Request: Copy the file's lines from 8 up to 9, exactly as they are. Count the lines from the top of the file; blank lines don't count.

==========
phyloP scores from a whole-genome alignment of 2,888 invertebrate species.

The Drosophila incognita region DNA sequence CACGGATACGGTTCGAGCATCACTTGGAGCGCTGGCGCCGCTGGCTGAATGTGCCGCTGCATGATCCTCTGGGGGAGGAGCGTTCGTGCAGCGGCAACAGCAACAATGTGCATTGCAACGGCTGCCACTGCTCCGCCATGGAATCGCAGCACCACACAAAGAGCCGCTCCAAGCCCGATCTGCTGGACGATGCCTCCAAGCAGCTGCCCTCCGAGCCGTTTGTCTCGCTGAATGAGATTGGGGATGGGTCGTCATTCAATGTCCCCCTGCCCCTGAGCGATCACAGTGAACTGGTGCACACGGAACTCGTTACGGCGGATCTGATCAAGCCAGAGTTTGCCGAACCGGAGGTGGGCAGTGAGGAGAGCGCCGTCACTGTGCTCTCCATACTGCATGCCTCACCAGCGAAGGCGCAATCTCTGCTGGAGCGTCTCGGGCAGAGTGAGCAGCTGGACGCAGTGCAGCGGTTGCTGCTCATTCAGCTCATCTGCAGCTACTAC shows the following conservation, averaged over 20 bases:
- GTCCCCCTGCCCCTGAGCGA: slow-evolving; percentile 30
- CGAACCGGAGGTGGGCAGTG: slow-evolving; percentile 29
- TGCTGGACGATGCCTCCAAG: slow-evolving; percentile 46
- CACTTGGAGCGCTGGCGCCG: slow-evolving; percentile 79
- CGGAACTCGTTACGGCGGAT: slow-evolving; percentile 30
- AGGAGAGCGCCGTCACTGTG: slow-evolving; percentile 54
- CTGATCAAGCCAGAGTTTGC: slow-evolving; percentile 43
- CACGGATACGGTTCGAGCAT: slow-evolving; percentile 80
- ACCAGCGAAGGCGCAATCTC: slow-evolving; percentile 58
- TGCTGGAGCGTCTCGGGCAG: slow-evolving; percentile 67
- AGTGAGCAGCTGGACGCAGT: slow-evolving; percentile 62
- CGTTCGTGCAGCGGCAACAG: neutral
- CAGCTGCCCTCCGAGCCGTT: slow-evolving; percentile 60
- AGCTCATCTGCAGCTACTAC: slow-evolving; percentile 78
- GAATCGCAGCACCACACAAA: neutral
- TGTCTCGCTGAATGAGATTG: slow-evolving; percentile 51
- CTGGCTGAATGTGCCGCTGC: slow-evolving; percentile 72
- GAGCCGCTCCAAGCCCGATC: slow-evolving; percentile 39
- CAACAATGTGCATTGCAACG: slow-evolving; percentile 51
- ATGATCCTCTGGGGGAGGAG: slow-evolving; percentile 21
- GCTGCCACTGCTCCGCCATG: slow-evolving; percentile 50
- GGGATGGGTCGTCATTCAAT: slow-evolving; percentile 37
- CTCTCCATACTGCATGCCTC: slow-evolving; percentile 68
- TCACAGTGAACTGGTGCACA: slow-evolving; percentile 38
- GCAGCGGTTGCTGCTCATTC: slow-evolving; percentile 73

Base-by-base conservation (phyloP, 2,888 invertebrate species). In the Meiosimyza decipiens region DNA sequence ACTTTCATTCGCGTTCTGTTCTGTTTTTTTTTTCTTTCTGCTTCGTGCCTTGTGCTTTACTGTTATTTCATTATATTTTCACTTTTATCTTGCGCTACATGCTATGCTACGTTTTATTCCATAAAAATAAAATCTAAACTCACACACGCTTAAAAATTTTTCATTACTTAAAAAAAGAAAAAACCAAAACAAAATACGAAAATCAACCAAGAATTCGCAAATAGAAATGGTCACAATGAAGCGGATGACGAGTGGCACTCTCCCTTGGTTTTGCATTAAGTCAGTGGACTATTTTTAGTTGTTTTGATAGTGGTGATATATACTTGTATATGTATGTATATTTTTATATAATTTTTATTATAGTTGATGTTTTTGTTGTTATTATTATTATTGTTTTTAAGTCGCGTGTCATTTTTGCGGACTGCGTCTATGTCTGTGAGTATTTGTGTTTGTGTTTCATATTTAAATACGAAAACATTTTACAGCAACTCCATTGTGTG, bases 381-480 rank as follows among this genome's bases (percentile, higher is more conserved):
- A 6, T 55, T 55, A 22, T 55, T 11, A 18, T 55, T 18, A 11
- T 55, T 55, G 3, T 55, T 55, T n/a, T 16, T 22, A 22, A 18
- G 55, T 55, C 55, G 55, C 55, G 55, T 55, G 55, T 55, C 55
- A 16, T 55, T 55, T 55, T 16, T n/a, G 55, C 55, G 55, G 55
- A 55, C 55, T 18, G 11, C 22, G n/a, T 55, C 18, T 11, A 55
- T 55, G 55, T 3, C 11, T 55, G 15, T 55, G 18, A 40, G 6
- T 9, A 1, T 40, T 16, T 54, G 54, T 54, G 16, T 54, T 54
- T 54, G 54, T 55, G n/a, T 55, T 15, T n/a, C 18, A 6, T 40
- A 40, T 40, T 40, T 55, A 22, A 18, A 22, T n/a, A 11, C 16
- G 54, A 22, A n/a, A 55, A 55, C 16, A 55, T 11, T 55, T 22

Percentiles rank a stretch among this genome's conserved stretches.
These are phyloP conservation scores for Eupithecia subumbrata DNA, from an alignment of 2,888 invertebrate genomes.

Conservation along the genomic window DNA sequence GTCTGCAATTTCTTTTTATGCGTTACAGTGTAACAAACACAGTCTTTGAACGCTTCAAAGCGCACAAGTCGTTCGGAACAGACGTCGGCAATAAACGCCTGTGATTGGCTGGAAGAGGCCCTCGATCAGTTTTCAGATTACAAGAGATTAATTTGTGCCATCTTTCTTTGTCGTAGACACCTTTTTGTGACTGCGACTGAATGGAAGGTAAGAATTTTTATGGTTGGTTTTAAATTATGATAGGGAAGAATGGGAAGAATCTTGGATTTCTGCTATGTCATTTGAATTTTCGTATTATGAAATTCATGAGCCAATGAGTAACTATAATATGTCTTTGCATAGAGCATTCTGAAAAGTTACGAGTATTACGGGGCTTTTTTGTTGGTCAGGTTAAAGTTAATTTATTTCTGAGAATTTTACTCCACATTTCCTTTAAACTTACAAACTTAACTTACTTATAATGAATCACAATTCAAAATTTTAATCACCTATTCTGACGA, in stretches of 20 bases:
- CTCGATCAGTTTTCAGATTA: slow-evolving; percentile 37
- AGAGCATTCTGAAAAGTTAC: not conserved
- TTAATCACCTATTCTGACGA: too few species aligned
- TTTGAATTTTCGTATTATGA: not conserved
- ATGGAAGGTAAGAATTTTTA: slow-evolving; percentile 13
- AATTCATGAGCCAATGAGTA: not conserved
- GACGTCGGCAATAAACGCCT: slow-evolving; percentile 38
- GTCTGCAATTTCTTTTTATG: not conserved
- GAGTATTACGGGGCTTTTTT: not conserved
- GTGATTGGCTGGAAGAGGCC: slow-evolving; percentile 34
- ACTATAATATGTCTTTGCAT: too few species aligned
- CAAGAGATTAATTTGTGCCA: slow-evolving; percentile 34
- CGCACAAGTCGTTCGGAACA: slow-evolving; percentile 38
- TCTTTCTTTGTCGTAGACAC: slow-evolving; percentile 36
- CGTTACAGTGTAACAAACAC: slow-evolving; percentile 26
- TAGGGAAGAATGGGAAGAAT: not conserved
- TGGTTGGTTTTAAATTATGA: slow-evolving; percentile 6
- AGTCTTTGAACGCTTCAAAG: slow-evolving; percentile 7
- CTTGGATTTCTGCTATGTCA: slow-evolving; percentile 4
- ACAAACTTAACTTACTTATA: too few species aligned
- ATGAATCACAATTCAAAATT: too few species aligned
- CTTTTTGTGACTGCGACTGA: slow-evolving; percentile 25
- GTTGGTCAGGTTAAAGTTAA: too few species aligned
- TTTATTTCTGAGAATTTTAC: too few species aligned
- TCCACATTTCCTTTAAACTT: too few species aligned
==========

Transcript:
- AGGAGAGCGCCGTCACTGTG: slow-evolving; percentile 54
- CTGATCAAGCCAGAGTTTGC: slow-evolving; percentile 43